arrow-downarrow-leftarrow-rightarrow-upchevron-upchevron-leftchevron-rightchevron-upclosecomment-newemail-newfullscreen-closefullscreen-opengallerygridheadphones-newheart-filledheart-openmap-geolocatormap-pushpinArtboard 1Artboard 1Artboard 1minusng-borderpauseplayplusprintreplayscreensharefacebookgithubArtboard 1Artboard 1linkedinlinkedin_inpinterestpinterest_psnapchatsnapchat_2tumblrtwittervimeovinewhatsappspeakerstar-filledstar-openzoom-in-newzoom-out-new

Inspiring the Next Generation of Climbers

This expedition is a new link in an important chain of exploration.

View Images

Conrad Anker free climbs a granite wall in the Filchner Mountains in Queen Maud Land, Antartica, during his 1996-97 expedition.


“Now that I’ve had my heart attack and I can officially consider myself a has-been, I can start sharing all my secrets,” says Conrad Anker, 55, jokingly.

In 2016, Anker sustained a heart attack while climbing with the Austrian alpinist David Lama in the Himalaya. After self-rescuing down the mountain, Anker was air lifted to a hospital to receive treatment. This is his first expedition since this scare.

Cedar Wright is the official leader of this expedition. Unofficially, however, he would agree that the de facto trip captain is Anker, who has more than 50 major expeditions under his belt, including 11 prior trips to Antarctica.

Anker’s Antarctic History

In 1996-97, Anker was part of a National Geographic climbing expedition to Queen Maud Land. Anker, then 34, and Alex Lowe, 38, were the star climbers of the trip and probably two of the best mountaineers in the world at the time. The friends were at the height of their climbing careers. They led the way on the first ascent of Rakekniven, a prominent granite blade about 40 miles south of the Wolf’s Jaw massif.

In 1999, Lowe perished in an avalanche on the slopes of Shishapangma. Anker was swept up in the avalanche debris, but he had run in a different direction than Lowe so was miraculously spared the same fate. Lowe’s death left the climbing world reeling, but obviously no one was more affected than Lowe’s wife, Jenni, and their three young boys, Max, Sam, and Isaac. Following the tragedy, Conrad supported Alex’s family and eventually it felt right to everyone involved that Conrad and Jenni would marry, and he became a father to the boys.

In 2016, the remains of Lowe’s body were discovered on Shishapangma. The family traveled to the mountain to retrieve the remains. Anker says he has brought some of his dear friend’s ashes on this trip to Antarctica. If the opportunity presents itself to re-climb Rakekniven, he hopes to release them from the summit.

View Images

Members of the currently expedition to Antarctica have shared the inspiration they took from National Geographic magazine cover stories during their formative years. These three issues in particular, published in May 1979 (left), February 1998 (center), and May 2011 (right) respectively, covered signficant climbing and mountaineering feats and helped to inspire generations of adventurers.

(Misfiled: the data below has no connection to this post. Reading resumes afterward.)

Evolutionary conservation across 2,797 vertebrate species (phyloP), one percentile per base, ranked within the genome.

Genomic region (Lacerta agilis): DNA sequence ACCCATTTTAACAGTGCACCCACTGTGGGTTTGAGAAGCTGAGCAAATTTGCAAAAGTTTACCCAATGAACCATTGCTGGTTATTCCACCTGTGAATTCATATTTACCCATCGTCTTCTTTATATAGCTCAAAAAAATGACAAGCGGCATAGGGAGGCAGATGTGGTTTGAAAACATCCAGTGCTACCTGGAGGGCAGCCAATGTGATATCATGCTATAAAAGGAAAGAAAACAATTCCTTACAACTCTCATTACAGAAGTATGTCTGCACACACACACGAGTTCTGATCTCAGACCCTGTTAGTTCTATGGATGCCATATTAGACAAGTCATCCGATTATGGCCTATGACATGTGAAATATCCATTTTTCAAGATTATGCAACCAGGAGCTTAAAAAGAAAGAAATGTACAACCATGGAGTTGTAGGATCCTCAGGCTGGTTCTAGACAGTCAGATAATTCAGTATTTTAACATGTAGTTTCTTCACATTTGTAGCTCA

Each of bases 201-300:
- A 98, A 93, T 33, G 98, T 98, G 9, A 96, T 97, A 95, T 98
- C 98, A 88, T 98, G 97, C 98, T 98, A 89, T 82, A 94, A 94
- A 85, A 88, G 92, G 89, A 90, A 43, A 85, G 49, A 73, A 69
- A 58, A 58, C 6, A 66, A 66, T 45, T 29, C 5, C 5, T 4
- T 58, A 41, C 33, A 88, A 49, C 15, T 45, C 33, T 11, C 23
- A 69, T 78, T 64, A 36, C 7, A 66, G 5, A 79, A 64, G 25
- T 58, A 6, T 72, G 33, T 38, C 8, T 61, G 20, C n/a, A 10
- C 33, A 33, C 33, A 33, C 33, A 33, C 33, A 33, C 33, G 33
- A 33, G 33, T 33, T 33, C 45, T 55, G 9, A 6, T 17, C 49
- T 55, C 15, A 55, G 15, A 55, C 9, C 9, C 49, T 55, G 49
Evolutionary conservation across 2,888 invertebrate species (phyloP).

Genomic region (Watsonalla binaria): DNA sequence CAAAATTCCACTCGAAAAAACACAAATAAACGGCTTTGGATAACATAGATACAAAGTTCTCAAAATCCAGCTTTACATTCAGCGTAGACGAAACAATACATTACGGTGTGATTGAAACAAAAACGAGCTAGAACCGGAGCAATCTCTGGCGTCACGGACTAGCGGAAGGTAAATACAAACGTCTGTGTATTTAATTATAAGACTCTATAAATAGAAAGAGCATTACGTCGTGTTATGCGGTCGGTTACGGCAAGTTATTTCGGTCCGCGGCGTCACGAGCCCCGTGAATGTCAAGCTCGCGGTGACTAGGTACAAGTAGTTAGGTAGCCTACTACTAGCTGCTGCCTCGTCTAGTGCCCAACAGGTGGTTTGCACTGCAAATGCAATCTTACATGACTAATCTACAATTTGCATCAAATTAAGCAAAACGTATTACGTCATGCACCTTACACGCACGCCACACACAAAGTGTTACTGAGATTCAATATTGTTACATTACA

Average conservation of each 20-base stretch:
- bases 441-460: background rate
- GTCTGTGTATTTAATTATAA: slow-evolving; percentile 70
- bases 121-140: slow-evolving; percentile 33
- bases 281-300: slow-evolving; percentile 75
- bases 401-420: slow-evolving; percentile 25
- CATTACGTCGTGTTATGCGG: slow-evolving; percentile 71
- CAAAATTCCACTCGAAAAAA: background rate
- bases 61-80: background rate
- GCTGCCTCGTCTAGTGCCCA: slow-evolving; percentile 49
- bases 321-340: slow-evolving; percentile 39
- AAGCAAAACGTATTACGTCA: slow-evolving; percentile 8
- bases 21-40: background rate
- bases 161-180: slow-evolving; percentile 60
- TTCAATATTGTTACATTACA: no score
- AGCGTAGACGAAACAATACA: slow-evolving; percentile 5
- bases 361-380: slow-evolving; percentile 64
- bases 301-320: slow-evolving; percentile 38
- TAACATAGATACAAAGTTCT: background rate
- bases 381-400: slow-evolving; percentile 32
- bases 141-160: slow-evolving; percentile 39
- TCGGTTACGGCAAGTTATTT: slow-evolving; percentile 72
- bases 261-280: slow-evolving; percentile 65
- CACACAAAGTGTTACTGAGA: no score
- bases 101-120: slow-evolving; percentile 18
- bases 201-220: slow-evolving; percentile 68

A Link in the Chain

Jon Krakauer was also on the 1996-97 Queen Maud Land expedition, his first climbing trip since his harrowing ordeal on Everest in the spring of 1996, which was documented in his monumental work Into Thin Air. Other teammates included Gordon Wiltsie, a photographer, and Mike Graber and Rick Ridgeway, who were there to shoot a documentary film.

Ridgeway was part of the team that achieved the first American ascent of K2 in 1978. A subsequent article detailing their harrowing struggle to achieve this ascent landed in the May 1979 issue of National Geographic, with Ridgeway appearing on the cover climbing a ridge and wearing a reflective pie mask to prevent sunburn. He only wore the mask for five minutes on the entire trip, however, as it didn’t work and was uncomfortable, yet it was ironically the shot used for the cover.

“I was a kid when that issue with Ridgeway on the cover came out,” says Anker. “We used to joke that it’s not real climbing until you’re wearing a pie mask. That issue was inspiring to me, so there’s this cool connection there.”

View Images

Alex Honnold, widely thought of as the world's greatest free climber and a member of the current expedition team to Antarctica, tackles a section of the Half Dome in Yosemite National Park.


A New Generation of Climbers

In a way, Anker represents an intergenerational link between multiple eras of exploration and adventure. Once a decade, there seems to be a passing of the torch from one generation of explorers to the next. Coincidentally, these events are often immortalized by a National Geographic cover—which begets the next generation of explorers.

Ridgeway’s 1979 cover inspired a young Anker to become a mountaineer. Then Ridgeway joined Anker and Lowe on the 1996-97 Queen Maud Land expedition, not just as a camera guy but as a mentor. The subsequent cover featuring Anker sitting on a summit and overlooking the alien landscape of Queen Maud Land sparked the imaginations of a whole new crop of explorers, including Alex Honnold and Cedar Wright, who were both coming of age as climbers when the issue came out.

Little more than a decade later, Jimmy Chin’s cover shot of Honnold soloing Half Dome appeared on the May 2011 cover, and who knows how many young climbers and explorers have cherished that issue and will one day find themselves on an extraordinary expedition under the mentorship of one of the characters featured on this trip.

And so it goes, the torch burns on.

“To take my experience of being in Antarctica and share it with this younger generation is going to be a lot of fun,” says Anker.


Follow Nat Geo Adventure

Newsletters

Get exclusive updates, insider tips, and special discounts on travel and more.

Sign Up Now

Subscribe Now


Trips with Nat Geo